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For the Record

For Immediate Release:
January 2, 2003

For more information:
Bill Jeffery

Related Links:
Key developments in CSPI's mandatory nutrition labelling campaign

Speech: Media briefing on the final mandatory nutrition labelling rules

Speaker Notes

Press Statement


Statement by

Bill Jeffery, L.LB., National Coordinator

Centre for Science in the Public Interest
Health Canada's
Media briefing on the final mandatory nutrition labelling rules

Room 0115C, Lower Level
Brooke-Claxton Building
Tunney's Pasture
Ottawa, Ontario

January 2, 2003


Good afternoon. My name is Bill Jeffery. I am the National Coordinator of the Centre for Science in the Public Interest.

The Centre for Science in the Public Interest (CSPI) is an independent consumer health advocacy organization with offices in Ottawa and Washington, D.C. CSPI is supported by over 100,000 Canadian subscribers to our Nutrition Action Healthletter. I am pleased to participate in this historic event on behalf of CSPI. We have advocated mandatory nutrition labelling since 1997 when we were joined in that effort by the Alliance for Food Label Reform -- a coalition of nonprofit groups representing two million consumers, scientists, and health professionals.

This is a landmark event for health promotion in Canada. Preventable diet-related disease causes tens of thousands of premature deaths and costs the economy $5.3 billion each year. The new nutrition labels will help consumers improve their diets and reduce their risk of heart disease, cancer, and diabetes. Agriculture and Agri-food Canada estimates that the new labels will save Canadians more than $5 billion over the next two decades as a result of reduced health-care costs and improved productivity.

Under the old, market-driven system, nutrition labelling appeared on only about half of all food labels, was incomplete (often revealing the good news while concealing the bad news about the nutrient content of a food), was based on unrealistic serving sizes (over which manufacturers had discretion), and failed to inform consumers how much saturated fat, sodium, fibre, and other nutrients a food contributed to the amounts one should be eating daily to be healthy.

Mandatory labelling rules will ensure that nutrition information appears on practically all foods, is displayed in a format that is easy to read and interpret, and discloses amounts of most nutrients that are important to the public's health. The new labels will aid consumer choice and encourage manufacturers to improve the nutritional quality of their products.

Today the Government of Canada is taking a very important step in the direction advocated by the Romanow Commission, and helping to make our public health-care system a bit more sustainable as a result of improvements in health as consumers begin to use the new labels to improve their diets.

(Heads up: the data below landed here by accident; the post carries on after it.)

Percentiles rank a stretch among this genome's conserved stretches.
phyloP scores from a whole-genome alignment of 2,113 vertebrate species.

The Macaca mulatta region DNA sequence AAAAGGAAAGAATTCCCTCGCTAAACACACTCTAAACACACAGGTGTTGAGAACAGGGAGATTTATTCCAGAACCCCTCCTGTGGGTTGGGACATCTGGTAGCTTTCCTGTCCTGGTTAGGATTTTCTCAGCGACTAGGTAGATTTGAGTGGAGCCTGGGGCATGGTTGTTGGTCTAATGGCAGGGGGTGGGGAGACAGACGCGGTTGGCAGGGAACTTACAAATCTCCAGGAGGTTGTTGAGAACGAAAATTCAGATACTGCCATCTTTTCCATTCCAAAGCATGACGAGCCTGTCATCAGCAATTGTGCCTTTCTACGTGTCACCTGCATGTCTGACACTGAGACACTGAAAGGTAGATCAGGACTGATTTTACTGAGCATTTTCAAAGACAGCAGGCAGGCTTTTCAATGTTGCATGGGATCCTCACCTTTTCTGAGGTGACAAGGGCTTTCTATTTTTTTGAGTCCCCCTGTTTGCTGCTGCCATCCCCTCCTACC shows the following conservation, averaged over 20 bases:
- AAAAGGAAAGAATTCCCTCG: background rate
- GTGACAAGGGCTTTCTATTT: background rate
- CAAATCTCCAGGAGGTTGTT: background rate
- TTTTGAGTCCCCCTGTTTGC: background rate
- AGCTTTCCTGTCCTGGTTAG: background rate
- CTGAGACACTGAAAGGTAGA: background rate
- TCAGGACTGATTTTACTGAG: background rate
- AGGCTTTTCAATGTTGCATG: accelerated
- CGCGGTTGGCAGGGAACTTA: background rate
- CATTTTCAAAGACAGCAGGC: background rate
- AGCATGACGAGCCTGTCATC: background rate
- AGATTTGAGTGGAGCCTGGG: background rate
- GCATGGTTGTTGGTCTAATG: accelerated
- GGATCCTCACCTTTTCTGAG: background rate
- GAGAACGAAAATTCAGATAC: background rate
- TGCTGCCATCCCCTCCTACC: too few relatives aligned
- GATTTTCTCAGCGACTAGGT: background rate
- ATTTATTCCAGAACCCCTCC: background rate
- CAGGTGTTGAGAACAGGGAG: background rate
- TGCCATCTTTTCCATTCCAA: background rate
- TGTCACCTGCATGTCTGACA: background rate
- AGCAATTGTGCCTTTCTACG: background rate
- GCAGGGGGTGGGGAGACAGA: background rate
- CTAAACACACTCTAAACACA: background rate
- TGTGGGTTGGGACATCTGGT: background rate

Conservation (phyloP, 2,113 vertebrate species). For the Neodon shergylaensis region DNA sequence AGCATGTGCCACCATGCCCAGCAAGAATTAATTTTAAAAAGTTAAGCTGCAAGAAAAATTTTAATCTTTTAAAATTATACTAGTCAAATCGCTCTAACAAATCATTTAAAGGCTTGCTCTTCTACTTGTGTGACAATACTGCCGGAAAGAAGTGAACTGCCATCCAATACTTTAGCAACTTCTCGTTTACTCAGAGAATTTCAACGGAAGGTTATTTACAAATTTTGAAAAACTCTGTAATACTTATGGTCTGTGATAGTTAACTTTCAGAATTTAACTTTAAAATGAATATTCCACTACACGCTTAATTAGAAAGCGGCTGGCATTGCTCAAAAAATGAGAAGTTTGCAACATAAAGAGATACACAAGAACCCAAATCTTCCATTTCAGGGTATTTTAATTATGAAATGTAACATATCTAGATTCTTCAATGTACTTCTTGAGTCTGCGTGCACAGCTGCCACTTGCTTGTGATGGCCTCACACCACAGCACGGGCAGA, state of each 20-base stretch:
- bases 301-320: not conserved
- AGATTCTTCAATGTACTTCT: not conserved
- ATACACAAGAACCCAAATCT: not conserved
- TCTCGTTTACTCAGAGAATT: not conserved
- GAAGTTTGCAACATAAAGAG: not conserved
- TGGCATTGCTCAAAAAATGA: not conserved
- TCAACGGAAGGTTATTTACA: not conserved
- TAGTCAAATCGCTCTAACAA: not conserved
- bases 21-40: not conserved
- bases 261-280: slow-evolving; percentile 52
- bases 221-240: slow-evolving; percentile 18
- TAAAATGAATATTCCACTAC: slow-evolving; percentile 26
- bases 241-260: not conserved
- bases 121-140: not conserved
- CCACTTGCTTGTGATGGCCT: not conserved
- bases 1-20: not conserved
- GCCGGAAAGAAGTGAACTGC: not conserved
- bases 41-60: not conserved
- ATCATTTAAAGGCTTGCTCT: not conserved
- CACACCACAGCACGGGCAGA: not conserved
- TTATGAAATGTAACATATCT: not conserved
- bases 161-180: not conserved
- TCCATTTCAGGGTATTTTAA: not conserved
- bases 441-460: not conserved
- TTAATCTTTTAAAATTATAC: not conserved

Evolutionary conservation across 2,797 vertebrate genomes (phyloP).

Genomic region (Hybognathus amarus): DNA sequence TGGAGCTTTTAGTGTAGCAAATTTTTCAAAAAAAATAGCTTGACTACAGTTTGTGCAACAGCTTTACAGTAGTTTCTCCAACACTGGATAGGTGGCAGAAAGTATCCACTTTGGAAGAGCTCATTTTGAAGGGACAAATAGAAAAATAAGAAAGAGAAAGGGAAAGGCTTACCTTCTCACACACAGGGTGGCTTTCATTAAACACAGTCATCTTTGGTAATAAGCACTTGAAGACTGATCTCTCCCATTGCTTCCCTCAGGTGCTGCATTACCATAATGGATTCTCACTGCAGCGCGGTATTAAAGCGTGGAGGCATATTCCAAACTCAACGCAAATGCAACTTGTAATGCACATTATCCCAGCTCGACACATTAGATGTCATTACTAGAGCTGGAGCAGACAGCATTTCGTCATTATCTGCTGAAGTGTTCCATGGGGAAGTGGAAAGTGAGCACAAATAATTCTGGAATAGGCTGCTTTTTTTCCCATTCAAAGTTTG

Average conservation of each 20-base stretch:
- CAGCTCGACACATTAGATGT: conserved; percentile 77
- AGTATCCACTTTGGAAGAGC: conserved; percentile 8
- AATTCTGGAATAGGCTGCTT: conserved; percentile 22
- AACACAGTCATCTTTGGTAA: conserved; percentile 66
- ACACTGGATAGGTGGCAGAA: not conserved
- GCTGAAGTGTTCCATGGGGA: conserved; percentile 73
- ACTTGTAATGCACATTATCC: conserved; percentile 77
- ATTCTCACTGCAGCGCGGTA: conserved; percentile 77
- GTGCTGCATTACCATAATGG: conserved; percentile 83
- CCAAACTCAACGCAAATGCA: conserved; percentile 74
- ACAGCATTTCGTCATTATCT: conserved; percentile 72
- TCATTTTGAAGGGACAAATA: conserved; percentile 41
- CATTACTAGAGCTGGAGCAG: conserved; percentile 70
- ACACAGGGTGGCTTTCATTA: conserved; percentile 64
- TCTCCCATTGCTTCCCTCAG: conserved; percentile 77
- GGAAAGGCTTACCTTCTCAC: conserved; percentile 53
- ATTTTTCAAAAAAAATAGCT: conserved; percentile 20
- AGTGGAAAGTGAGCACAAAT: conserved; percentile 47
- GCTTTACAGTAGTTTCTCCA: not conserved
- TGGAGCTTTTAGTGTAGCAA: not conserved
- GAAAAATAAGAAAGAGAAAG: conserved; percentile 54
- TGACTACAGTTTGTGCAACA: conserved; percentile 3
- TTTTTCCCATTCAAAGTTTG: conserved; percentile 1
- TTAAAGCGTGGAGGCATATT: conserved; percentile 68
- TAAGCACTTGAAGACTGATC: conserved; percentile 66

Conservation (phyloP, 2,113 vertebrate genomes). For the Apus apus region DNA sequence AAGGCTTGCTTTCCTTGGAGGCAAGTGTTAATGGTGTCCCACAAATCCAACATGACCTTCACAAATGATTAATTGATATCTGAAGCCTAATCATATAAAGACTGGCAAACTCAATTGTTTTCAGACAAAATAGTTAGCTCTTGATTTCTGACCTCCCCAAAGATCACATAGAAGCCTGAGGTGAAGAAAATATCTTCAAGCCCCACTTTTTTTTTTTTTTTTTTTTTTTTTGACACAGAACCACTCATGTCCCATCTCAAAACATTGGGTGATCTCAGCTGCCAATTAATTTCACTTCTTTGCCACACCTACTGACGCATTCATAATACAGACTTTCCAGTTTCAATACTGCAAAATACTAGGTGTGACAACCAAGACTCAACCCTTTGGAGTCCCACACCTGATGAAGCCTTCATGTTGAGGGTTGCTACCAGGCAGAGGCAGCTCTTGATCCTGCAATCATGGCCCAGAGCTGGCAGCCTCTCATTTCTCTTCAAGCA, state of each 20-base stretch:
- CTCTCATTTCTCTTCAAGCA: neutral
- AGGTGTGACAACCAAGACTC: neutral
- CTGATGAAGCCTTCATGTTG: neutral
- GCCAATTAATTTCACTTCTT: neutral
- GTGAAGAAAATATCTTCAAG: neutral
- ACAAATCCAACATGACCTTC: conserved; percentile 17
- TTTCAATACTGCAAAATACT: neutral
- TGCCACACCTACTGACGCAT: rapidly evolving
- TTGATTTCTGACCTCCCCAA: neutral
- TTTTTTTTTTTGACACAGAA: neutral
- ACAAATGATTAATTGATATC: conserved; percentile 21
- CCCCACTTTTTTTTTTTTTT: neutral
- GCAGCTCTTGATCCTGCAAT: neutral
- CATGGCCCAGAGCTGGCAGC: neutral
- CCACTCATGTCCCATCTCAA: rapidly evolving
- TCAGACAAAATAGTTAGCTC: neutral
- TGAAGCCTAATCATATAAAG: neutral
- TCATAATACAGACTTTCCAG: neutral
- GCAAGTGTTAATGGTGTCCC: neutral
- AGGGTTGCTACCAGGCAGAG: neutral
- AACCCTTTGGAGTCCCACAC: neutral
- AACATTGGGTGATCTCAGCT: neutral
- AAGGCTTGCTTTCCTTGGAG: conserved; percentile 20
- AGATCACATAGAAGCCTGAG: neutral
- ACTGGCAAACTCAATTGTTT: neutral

Health Canada officials, including Dr. Margaret Cheney, Mary Bush and Pat Steele among many others, and Ministers Anne McLellan and Allan Rock under whose watch these regulations were drafted all deserve to be commended. The federal government deserves special credit for sustaining the proposed method for disclosing amounts of trans fat (along with saturated fat) on nutrition labels. Trans fats -- found in margarine and many baked and deep fried starchy foods that contain partially hydrogenated vegetable oils -- promote high levels of LDL serum cholesterol which is an important risk factor in the development of cardiovascular disease. Many food companies lobbied hard to block, delay or water down trans fat labelling requirements in Canada, and food companies have stymied similar regulatory efforts in the United States for years.

I do not want to detract from our strong support for these new rules, but I would be remiss if I did not identify three areas for future improvement:

  • First, mandatory nutrition labelling should apply to all fresh meat, poultry and seafood, not just ground beef and prepared meats.
  • Second, health marketing claims should not be permitted on foods like whole (3.25%) milk or high-fat cheeses -- which, though calcium-rich, are high in saturated fat. Such foods may decrease the risk of one disease (like osteoporosis), but increase the risk of another (like heart disease).
  • Third, the amounts of "added sugars" (not just "total sugars") should be disclosed on labels. It is the added sugars that promote obesity, tooth decay, and dilute the nutritional quality of the diet.

CSPI will continue to advocate such changes and looks forward to working with many of you here today.

Also, we must now turn our attention to nutrition promotion and physical activity efforts that can lead to further improvements in public health. I look forward to working with ministries of health and legislators at all levels of government to help develop additional public policy changes that will help reduce the burden of preventable diet-related disease in Canada.


CSPI Canada